Menopause and Perimenopause
Menopause and Perimenopause
Medicines can help you cope with bothersome menopause symptoms. Some medicines contain hormones, and some don't.
Hormone therapy is sometimes used to treat menopause symptoms. But women who use it may have a higher risk of other health problems.
- Menopause: Should I Use Hormone Therapy (HT)?
If your symptoms are the result of early menopause brought on by having your ovaries removed along with your uterus, you may consider estrogen therapy (ET). But ET may increase the risk of health problems in a small number of women.
- Hysterectomy and Oophorectomy: Should I Use Estrogen Therapy (ET)?
- Birth control pills regulate menstrual bleeding and can relieve symptoms until
menopause. They aren't used after menopause.
- Progestin pills and the
levonorgestrel IUD release a form of
progesterone into the uterus. This reduces heavy, irregular menstrual periods. Some women have side effects.
- Low-dose vaginal estrogen (cream, tablet, or ring) reduces dryness and other tissue changes in and around the vagina.
- Hormone therapy (HT) in pill, patch, vaginal ring, gel, or cream form can be used to treat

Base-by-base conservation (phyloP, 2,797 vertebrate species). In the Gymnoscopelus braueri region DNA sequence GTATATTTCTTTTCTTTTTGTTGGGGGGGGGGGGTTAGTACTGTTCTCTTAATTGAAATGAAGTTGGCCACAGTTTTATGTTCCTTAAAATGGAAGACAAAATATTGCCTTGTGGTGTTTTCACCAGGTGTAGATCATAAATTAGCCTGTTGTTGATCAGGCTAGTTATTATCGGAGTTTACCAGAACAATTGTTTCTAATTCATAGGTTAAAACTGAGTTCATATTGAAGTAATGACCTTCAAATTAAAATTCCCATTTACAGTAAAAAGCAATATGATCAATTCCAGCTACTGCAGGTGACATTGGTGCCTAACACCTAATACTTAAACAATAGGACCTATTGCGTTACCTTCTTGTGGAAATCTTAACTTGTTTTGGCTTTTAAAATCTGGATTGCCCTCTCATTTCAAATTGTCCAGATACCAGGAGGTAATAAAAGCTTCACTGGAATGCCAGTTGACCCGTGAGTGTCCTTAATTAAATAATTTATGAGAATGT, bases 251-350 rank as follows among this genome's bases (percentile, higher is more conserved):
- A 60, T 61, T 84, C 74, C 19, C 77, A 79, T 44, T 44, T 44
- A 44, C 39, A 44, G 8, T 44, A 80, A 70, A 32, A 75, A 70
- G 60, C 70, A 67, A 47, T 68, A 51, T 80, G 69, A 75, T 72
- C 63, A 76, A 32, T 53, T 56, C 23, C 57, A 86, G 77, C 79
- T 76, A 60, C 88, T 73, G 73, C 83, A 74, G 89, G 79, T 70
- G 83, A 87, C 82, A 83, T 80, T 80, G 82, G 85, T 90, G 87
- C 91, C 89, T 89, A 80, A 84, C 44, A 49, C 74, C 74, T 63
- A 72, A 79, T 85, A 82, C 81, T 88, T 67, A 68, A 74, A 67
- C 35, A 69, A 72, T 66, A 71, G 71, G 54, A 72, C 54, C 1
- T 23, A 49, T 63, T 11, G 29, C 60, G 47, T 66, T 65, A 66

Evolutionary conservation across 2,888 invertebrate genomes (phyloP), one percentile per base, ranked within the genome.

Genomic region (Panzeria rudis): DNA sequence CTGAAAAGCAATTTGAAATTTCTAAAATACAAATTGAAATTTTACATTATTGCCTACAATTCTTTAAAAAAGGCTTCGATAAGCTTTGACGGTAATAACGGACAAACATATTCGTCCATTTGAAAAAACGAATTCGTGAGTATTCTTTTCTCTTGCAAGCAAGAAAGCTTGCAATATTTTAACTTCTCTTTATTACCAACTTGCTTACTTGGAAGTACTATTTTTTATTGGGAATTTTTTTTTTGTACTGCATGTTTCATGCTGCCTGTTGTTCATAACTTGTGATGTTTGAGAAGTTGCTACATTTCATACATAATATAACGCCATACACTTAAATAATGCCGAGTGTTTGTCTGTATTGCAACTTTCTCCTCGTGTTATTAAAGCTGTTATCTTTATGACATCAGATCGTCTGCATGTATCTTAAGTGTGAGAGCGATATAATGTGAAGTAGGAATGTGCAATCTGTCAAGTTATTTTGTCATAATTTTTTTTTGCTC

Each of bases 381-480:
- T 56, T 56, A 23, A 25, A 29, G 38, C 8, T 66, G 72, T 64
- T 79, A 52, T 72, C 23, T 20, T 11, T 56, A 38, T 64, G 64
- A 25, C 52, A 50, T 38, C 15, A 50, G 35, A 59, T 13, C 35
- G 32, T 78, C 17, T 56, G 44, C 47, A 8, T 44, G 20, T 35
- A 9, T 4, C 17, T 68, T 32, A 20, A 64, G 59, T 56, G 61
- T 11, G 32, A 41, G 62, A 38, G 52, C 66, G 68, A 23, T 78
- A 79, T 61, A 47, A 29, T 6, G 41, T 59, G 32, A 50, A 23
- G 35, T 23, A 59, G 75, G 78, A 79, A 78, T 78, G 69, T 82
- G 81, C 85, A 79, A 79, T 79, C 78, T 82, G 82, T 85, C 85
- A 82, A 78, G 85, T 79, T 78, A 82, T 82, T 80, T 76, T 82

menopause symptoms. Experts recommend that HT only be used at the lowest
effective dose for the shortest possible period of time.2
- Bioidentical hormones are made in a lab to be similar to
human-produced hormones. But they aren't well
researched and may carry the same health risks that traditional HT
does.3 Any form of hormone therapy is best taken for
as short a time as possible.
- Estrogen therapy (ET) is used to prevent
weakening bones and the severe symptoms that come with sudden, early menopause.
- Testosterone with estrogen is sometimes used for menopausal
symptoms that don't improve with estrogen therapy. But it isn't FDA-approved,
because its risks aren't yet fully known. Testosterone with estrogen carries the
same risks as estrogen treatment (blood clots, stroke, breast cancer) as well
as testosterone risks and side effects.
Short-term, low-dose HT or ET can
be taken for up to 4 to 5 years, with regular checkups. This may work well for
many women, who will find that their menopause symptoms have subsided within
this period of time.
- Antidepressants can lower the number and
severity of hot flashes. They may also help with irritability, depression, and moodiness.
- Clonidine, a high blood pressure medicine, can reduce
the number and severity of hot flashes.4 Some women
have side effects related to low blood pressure.
- Gabapentin (Neurontin) is an antiseizure medicine. It can
reduce the number and severity of hot flashes.5
Possible side effects include sleepiness, dizziness, and swelling.
Anne C. Poinier, MD - Internal Medicine
Carla J. Herman, MD, MPH - Geriatric Medicine
April 26, 2012
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